Top Ten Tips...How To Embrace Agile Working

Top Ten Tips...How To Embrace Agile Working

Due to Covid-19, our workplaces may feel like unfamiliar territories with more of our employees working from home than ever before.

Flexibility has been key to making home working feasible and more credence is now being given to the benefits of agile working. In a nutshell, the definition of agile working is based on the concept that "work is an activity we do, rather than a place we go” - it’s so much more than flexible working.

Sometimes called 'Martini' working (after the famous 1970s advert and the strapline “anytime, anyplace, anywhere”), agile working is about providing a working environment which allows for more choice and flexibility for your employees.

If you’re interested in developing the concept of agile working in your company, here are our Top Ten Tips on how to embrace it:

1. Think about Location, Location, Location!

The key to agile working is accepting that your employees can do the same job from different locations. This could be from the office as usual, from home, a coffee shop, library or from the garden. It’s the complete opposite of owning desk space or working 9-5 and many of your businesses will have shown you can do this successfully during lockdown.

Related: Top Ten Tips for Introducing Flexible Working

2. Provide the right technology

Working remotely means your employees need reliable equipment and IT to do their jobs off-site. This may take a serious investment for some employers to kit everyone out with laptops and mobile phones but if you do it right, it will be a positive asset for the future of your business. You need your basic online systems to be accessible while remaining secure. It’s best to test this out first with a few employees. If problems arise, maybe consider employing additional IT support to ensure any new ways of working are introduced more smoothly.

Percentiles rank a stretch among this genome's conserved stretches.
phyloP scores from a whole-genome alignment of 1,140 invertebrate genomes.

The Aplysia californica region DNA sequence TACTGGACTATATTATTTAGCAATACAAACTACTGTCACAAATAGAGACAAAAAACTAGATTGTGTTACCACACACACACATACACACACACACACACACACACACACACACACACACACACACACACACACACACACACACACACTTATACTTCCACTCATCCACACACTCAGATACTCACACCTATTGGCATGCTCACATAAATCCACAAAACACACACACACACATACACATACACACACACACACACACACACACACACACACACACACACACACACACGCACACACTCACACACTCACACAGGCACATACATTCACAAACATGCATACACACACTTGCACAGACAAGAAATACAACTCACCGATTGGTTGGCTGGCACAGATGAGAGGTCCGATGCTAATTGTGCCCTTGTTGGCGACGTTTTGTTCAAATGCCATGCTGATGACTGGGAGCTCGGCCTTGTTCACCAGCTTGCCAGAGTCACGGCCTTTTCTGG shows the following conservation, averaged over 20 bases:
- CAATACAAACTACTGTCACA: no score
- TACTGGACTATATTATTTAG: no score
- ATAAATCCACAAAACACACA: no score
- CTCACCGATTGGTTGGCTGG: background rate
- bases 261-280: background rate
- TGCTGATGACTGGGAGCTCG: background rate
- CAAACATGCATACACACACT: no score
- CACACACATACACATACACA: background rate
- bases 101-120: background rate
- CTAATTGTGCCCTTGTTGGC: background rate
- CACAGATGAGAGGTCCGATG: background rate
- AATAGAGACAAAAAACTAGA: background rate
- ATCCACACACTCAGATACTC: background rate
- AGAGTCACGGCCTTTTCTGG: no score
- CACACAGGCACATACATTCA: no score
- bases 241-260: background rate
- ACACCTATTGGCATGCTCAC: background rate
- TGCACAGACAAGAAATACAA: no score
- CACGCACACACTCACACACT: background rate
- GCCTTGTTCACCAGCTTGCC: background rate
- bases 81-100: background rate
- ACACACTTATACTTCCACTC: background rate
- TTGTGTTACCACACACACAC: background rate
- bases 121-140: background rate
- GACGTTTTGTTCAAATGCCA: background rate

3. Consider how to use your workspace effectively

Introducing agile working means you can be more flexible with your office space and you should encourage your staff to use it as and when it’s appropriate. For example, you could have touchdown desks so staff can hot desk or private booths for meetings, break-out areas for brainstorming sessions or audio-visual rooms for Zoom catch-ups. The benefits of providing an agile space is that different people from various departments can work alongside each other, promoting cohesion amongst your workforce.

4. Review your policies

If agile working is completely new to your workforce, ensure your policies and procedures are updated so that everyone knows what their responsibilities are and how it should work. You need to reinforce what’s expected of employees while they are working in different locations or using their work time in different ways. For example, you will need to emphasise the need for confidentiality and good governance when working away from the office, what times employees are expected to log and maybe how any work will be reviewed.

5. Offer agile working as an incentive